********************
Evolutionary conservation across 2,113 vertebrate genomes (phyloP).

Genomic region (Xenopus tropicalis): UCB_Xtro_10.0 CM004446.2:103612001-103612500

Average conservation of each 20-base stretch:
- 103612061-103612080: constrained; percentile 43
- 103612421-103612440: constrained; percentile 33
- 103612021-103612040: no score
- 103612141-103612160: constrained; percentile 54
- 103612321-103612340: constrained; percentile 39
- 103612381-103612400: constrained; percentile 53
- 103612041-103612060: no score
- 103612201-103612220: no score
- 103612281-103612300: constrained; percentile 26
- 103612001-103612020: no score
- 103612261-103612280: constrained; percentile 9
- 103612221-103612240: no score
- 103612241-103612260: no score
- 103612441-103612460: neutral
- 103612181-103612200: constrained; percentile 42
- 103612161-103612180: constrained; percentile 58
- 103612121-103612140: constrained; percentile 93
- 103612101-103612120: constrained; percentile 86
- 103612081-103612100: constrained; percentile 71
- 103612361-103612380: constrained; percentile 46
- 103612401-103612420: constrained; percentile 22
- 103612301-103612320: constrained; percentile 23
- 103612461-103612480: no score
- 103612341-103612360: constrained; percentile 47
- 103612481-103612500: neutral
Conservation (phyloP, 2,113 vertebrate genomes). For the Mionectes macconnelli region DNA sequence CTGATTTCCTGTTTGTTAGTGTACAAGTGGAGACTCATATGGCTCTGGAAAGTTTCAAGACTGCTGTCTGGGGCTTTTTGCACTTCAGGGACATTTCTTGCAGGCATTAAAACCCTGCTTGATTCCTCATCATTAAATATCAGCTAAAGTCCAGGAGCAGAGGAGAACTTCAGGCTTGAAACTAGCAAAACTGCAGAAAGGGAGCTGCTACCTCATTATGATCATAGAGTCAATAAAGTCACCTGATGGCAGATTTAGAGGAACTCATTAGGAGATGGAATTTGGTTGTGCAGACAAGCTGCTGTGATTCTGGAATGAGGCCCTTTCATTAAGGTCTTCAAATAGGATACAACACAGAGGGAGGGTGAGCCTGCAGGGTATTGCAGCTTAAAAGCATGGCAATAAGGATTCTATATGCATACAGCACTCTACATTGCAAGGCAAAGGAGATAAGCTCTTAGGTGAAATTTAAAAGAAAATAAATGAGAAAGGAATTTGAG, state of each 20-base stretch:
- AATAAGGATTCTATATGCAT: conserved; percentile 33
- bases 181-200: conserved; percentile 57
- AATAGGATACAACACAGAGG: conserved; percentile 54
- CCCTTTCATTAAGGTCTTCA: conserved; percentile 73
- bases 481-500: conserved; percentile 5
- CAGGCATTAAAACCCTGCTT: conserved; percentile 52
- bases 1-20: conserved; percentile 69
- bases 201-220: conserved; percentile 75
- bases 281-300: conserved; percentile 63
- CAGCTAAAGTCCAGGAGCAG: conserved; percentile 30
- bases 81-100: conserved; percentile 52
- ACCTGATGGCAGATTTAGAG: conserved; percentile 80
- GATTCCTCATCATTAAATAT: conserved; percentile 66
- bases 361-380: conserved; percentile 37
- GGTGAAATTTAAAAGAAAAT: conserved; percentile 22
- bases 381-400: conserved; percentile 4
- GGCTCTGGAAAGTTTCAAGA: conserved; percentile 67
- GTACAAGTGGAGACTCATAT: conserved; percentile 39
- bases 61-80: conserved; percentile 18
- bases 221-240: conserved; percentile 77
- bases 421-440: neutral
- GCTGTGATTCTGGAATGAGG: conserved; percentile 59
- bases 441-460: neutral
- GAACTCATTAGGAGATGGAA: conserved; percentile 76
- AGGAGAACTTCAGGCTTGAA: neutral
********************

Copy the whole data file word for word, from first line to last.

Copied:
Evolutionary conservation across 2,113 vertebrate genomes (phyloP).

Genomic region (Xenopus tropicalis): UCB_Xtro_10.0 CM004446.2:103612001-103612500

Average conservation of each 20-base stretch:
- 103612061-103612080: constrained; percentile 43
- 103612421-103612440: constrained; percentile 33
- 103612021-103612040: no score
- 103612141-103612160: constrained; percentile 54
- 103612321-103612340: constrained; percentile 39
- 103612381-103612400: constrained; percentile 53
- 103612041-103612060: no score
- 103612201-103612220: no score
- 103612281-103612300: constrained; percentile 26
- 103612001-103612020: no score
- 103612261-103612280: constrained; percentile 9
- 103612221-103612240: no score
- 103612241-103612260: no score
- 103612441-103612460: neutral
- 103612181-103612200: constrained; percentile 42
- 103612161-103612180: constrained; percentile 58
- 103612121-103612140: constrained; percentile 93
- 103612101-103612120: constrained; percentile 86
- 103612081-103612100: constrained; percentile 71
- 103612361-103612380: constrained; percentile 46
- 103612401-103612420: constrained; percentile 22
- 103612301-103612320: constrained; percentile 23
- 103612461-103612480: no score
- 103612341-103612360: constrained; percentile 47
- 103612481-103612500: neutral
Conservation (phyloP, 2,113 vertebrate genomes). For the Mionectes macconnelli region DNA sequence CTGATTTCCTGTTTGTTAGTGTACAAGTGGAGACTCATATGGCTCTGGAAAGTTTCAAGACTGCTGTCTGGGGCTTTTTGCACTTCAGGGACATTTCTTGCAGGCATTAAAACCCTGCTTGATTCCTCATCATTAAATATCAGCTAAAGTCCAGGAGCAGAGGAGAACTTCAGGCTTGAAACTAGCAAAACTGCAGAAAGGGAGCTGCTACCTCATTATGATCATAGAGTCAATAAAGTCACCTGATGGCAGATTTAGAGGAACTCATTAGGAGATGGAATTTGGTTGTGCAGACAAGCTGCTGTGATTCTGGAATGAGGCCCTTTCATTAAGGTCTTCAAATAGGATACAACACAGAGGGAGGGTGAGCCTGCAGGGTATTGCAGCTTAAAAGCATGGCAATAAGGATTCTATATGCATACAGCACTCTACATTGCAAGGCAAAGGAGATAAGCTCTTAGGTGAAATTTAAAAGAAAATAAATGAGAAAGGAATTTGAG, state of each 20-base stretch:
- AATAAGGATTCTATATGCAT: conserved; percentile 33
- bases 181-200: conserved; percentile 57
- AATAGGATACAACACAGAGG: conserved; percentile 54
- CCCTTTCATTAAGGTCTTCA: conserved; percentile 73
- bases 481-500: conserved; percentile 5
- CAGGCATTAAAACCCTGCTT: conserved; percentile 52
- bases 1-20: conserved; percentile 69
- bases 201-220: conserved; percentile 75
- bases 281-300: conserved; percentile 63
- CAGCTAAAGTCCAGGAGCAG: conserved; percentile 30
- bases 81-100: conserved; percentile 52
- ACCTGATGGCAGATTTAGAG: conserved; percentile 80
- GATTCCTCATCATTAAATAT: conserved; percentile 66
- bases 361-380: conserved; percentile 37
- GGTGAAATTTAAAAGAAAAT: conserved; percentile 22
- bases 381-400: conserved; percentile 4
- GGCTCTGGAAAGTTTCAAGA: conserved; percentile 67
- GTACAAGTGGAGACTCATAT: conserved; percentile 39
- bases 61-80: conserved; percentile 18
- bases 221-240: conserved; percentile 77
- bases 421-440: neutral
- GCTGTGATTCTGGAATGAGG: conserved; percentile 59
- bases 441-460: neutral
- GAACTCATTAGGAGATGGAA: conserved; percentile 76
- AGGAGAACTTCAGGCTTGAA: neutral